I would be very interested to get your case control survey from colombia.No problem for the spanish, we have some spanish fellow around that would help me on this report.

On this study, I would be interested to know:

Have you been focusing on chronic or acute ?

Did you manage to have a dynamic approach of causalities ?

Which framework have you been using ?

Mark Myatt

Frequent user

21 Sep 2010, 11:55

Just a brief observation ...

The most efficient methodology for this is a case-control study. Some careful design is required to decide on (e.g.) the correct method for selecting controls. I'd want some qualitative work (basically case-finding and history taking) to inform instrument design. Almost any experienced epidemiologist could help you with this.

I would avoid approaches that use data collected in cross-sectional (e.g. SMART) surveys as they tend to lack power. The problem is, in part, due to GAM being relatively rare. With 5% prevalence you'd need to sample 1000 kids just to find 50 cases. Low case-numbers can be balanced by large numbers of controls but only to a point. When you have large sample sizes you tend to go for less in-depth questioning. the end result is an insensitive and shallow investigation. Also ... the PPS method tends to bias the sample two larger villages and towns.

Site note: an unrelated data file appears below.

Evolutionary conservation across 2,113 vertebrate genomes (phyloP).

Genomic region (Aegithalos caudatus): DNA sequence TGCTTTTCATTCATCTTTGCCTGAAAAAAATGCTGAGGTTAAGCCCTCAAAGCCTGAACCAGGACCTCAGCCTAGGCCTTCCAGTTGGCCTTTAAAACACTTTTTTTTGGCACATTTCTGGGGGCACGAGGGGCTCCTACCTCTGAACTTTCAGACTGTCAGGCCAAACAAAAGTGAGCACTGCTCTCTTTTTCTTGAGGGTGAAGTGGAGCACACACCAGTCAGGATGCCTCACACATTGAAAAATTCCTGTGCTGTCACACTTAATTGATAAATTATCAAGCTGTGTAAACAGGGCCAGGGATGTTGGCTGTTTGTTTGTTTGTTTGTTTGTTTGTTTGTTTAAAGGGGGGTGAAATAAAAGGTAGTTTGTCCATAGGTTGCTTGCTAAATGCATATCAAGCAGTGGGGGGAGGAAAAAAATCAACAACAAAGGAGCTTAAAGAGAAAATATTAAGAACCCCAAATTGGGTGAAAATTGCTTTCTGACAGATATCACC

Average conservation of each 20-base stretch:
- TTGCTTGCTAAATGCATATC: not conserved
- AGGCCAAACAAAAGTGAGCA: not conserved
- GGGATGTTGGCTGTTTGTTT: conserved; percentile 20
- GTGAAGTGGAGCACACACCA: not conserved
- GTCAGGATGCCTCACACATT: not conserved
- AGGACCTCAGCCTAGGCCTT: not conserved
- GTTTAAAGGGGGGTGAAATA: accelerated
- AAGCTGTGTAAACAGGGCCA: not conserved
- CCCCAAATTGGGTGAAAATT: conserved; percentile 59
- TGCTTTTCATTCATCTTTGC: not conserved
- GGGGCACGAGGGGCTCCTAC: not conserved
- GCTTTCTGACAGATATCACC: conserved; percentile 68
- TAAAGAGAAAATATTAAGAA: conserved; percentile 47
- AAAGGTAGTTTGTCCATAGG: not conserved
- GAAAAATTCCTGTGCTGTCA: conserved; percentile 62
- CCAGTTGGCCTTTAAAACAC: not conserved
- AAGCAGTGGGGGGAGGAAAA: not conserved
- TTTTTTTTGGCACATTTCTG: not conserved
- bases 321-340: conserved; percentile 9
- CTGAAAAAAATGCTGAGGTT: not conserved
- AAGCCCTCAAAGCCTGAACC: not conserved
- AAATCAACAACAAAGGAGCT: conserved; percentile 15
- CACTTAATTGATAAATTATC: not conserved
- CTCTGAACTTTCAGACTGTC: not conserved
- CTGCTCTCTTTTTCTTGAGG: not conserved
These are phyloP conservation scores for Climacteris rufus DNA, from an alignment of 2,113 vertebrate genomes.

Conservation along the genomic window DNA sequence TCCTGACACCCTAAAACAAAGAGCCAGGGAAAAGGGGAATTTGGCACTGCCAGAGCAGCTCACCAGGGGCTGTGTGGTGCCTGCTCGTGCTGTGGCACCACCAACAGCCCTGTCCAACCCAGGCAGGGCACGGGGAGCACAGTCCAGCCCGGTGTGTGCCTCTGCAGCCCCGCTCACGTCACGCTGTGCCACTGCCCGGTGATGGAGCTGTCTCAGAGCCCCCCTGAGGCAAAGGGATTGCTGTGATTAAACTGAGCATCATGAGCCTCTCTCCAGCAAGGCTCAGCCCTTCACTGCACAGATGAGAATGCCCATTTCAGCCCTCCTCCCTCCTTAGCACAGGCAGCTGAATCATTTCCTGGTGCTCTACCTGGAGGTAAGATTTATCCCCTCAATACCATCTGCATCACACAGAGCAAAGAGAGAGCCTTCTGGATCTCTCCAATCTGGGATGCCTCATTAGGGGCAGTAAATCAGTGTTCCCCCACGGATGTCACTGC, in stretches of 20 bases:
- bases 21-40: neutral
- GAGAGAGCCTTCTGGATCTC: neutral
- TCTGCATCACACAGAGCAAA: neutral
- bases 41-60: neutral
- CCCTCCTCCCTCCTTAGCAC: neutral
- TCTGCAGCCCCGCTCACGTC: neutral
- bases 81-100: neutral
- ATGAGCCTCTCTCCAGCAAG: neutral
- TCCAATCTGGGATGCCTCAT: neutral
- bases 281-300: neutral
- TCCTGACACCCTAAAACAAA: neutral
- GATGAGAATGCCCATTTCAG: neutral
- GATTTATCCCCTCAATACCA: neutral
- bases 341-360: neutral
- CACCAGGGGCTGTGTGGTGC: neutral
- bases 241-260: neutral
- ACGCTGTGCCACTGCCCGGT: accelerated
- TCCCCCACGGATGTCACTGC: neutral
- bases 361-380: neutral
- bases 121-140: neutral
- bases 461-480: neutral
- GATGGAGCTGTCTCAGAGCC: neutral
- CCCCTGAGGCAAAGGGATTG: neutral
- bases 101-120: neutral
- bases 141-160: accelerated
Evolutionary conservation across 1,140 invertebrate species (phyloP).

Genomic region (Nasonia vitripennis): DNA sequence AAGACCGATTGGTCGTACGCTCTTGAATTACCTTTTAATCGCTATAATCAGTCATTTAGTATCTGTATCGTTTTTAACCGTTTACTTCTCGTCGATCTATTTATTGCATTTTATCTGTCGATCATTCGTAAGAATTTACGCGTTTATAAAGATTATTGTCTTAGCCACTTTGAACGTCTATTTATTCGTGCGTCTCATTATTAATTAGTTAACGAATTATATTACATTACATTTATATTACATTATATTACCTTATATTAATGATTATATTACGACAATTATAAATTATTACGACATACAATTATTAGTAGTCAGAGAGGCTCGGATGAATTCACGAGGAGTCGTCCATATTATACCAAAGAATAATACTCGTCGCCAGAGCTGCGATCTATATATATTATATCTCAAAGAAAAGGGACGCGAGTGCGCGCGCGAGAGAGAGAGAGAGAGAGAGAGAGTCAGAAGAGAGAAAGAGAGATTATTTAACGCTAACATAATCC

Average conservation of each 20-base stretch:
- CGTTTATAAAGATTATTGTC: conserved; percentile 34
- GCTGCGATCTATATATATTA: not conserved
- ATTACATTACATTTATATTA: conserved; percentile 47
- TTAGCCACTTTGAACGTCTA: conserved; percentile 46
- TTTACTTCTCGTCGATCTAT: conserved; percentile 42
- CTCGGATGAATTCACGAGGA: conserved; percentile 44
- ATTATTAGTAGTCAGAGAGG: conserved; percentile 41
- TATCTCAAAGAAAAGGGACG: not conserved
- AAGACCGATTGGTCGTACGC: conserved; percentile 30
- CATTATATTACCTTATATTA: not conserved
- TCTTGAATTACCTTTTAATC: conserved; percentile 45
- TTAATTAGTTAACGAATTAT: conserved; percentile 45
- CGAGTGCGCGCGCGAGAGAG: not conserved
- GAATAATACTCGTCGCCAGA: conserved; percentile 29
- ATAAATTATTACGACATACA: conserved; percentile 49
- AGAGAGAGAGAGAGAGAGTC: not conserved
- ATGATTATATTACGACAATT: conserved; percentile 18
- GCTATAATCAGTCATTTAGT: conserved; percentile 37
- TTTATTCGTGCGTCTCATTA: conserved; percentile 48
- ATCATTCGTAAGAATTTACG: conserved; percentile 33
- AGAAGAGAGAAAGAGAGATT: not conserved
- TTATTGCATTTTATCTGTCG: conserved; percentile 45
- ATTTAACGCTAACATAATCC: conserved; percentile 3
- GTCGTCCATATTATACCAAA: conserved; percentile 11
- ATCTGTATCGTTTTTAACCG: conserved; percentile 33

Just my tuppence.

Tamsin Walters

en-net moderator

Forum moderator

22 Sep 2010, 09:27

Am in Somalia. and would be much happy if you could translate the main findings into English language.


MMH Gani


Nutritionist Epidemiologist / FAO

Normal user

22 Sep 2010, 17:28

Hi, Julien

I sent to you a copy of this study, but here is main results:

- The malnutrition variable was wasting (low weight for age) and acute (low weight for height).